Testimony to the Uniform Type Committee
Caption: Helen Keller wrote a letter to the NYC Board of Education to advocate for braille to be the standard raised point type for all published materials for the blind, rather than New York Point, which didn’t include punctuation or capital letters.Read plain text of document
Raised type was first invented in France in 1824, by Louis Braille. He became blind after an injury as a young child, after he learned of a cryptography system developed by an army officer for communication at night. He used that knowledge to develop a raised type system for blind readers. His system later became the official standard for publishing for the blind in France, and was also adopted and modified for English by British educators.
In the 1860s, a similar system called New York Point was invented by a sighted man, William Bell Wait. He was an instructor and superintendent at the New York Institute for the Education of the Blind. Wait’s design was motivated by efficiency. He argued that braille took up too much space and was less economical for printing.
New York Point was difficult for blind people to read, but the system was endorsed in 1871 by the American Association of Instructors of the Blind, who were mostly sighted people. Books printed in New York and in many other cities were produced in New York Point.
Debates over how blind people would read continued throughout the 19th century and into the early 20th century. Public figures like Helen Keller protested that lack of a single standard meant that she had to learn four systems to read. While the New York City Board of Education was debating what type it would use for its new classes for the blind, they held a hearing. Braille proponents showed how the lack of punctuation and capital letters made printed text unreadable. Keller’s letter, shown here, was read aloud.1
It wasn’t until the founding of the American Foundation for the Blind (AFB) in 1921, that blind people were finally able to have a say in the point system that worked best for them. The AFB, whose members were mostly blind people, gained decision-making power over this issue. The AFB voted to make braille the standard, though it would still take many years before a final standard was adopted.2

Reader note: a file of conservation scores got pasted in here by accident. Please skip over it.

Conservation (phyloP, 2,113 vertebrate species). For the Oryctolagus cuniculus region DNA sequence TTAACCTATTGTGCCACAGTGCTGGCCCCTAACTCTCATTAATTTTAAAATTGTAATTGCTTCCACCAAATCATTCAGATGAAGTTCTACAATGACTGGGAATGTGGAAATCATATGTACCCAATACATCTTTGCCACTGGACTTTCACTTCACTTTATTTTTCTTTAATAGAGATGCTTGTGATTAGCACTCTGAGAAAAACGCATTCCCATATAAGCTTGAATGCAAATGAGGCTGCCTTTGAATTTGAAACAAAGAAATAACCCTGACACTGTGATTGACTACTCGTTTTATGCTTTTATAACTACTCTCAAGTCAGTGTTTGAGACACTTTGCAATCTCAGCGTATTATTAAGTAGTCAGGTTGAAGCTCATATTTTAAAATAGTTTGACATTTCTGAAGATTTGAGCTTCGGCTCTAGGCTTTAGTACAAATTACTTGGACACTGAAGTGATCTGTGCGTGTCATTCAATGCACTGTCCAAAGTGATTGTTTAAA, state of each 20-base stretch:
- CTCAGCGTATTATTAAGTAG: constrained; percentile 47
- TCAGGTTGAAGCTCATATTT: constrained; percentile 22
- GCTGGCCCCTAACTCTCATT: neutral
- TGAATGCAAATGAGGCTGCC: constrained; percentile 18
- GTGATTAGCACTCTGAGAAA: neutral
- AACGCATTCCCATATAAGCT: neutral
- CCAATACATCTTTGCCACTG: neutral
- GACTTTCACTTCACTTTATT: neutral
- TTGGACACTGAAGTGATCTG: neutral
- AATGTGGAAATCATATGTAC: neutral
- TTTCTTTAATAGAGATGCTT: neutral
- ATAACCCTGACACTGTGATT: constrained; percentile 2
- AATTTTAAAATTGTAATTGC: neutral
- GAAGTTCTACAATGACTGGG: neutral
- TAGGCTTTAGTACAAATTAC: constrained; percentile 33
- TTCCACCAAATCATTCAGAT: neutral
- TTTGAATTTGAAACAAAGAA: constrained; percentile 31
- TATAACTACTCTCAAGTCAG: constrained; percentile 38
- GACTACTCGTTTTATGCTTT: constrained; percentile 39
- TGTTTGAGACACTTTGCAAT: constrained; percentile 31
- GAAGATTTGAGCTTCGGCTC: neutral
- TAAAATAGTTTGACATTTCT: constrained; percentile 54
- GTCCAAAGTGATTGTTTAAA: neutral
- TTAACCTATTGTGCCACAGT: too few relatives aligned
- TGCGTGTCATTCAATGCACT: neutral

“The Blind Dispute Rival Book Systems,” The New York Times, March 25, 1909, https://www.nytimes.com/1909/03/25/archives/the-blind-dispute-rival-booksy-systems-professor-reads-his-speech.html. ↩︎
The American Foundation for the Blind. “War of the Dots | American Foundation for the Blind.” https://www.afb.org/about-afb/history/online-library/war-dots, Accessed July 25, 2023. ↩︎
Date: Mar 25, 1909
Creator: Helen Keller Archives
Source: Helen Keller Archives
Copyright: Public domain
How to cite: “Testimony to the Uniform Type Committee” in New York City Civil Rights History Project, Accessed: [Month Day, Year], https://nyccivilrightshistory.org/gallery/keller-ny-point."
- Why do you think that debates over a font for blind readers took so many years before people could agree on a standard? Whose interests were at play?
- Why was it important for blind people to have a say in how they read books? What insights did they have?
- This debate over font systems for the blind was a debate about self-determination. Would blind people be able to choose what system worked best for them, or would others choose? What other examples of struggles over self-determination have you seen in history? Where do these struggles continue in the present?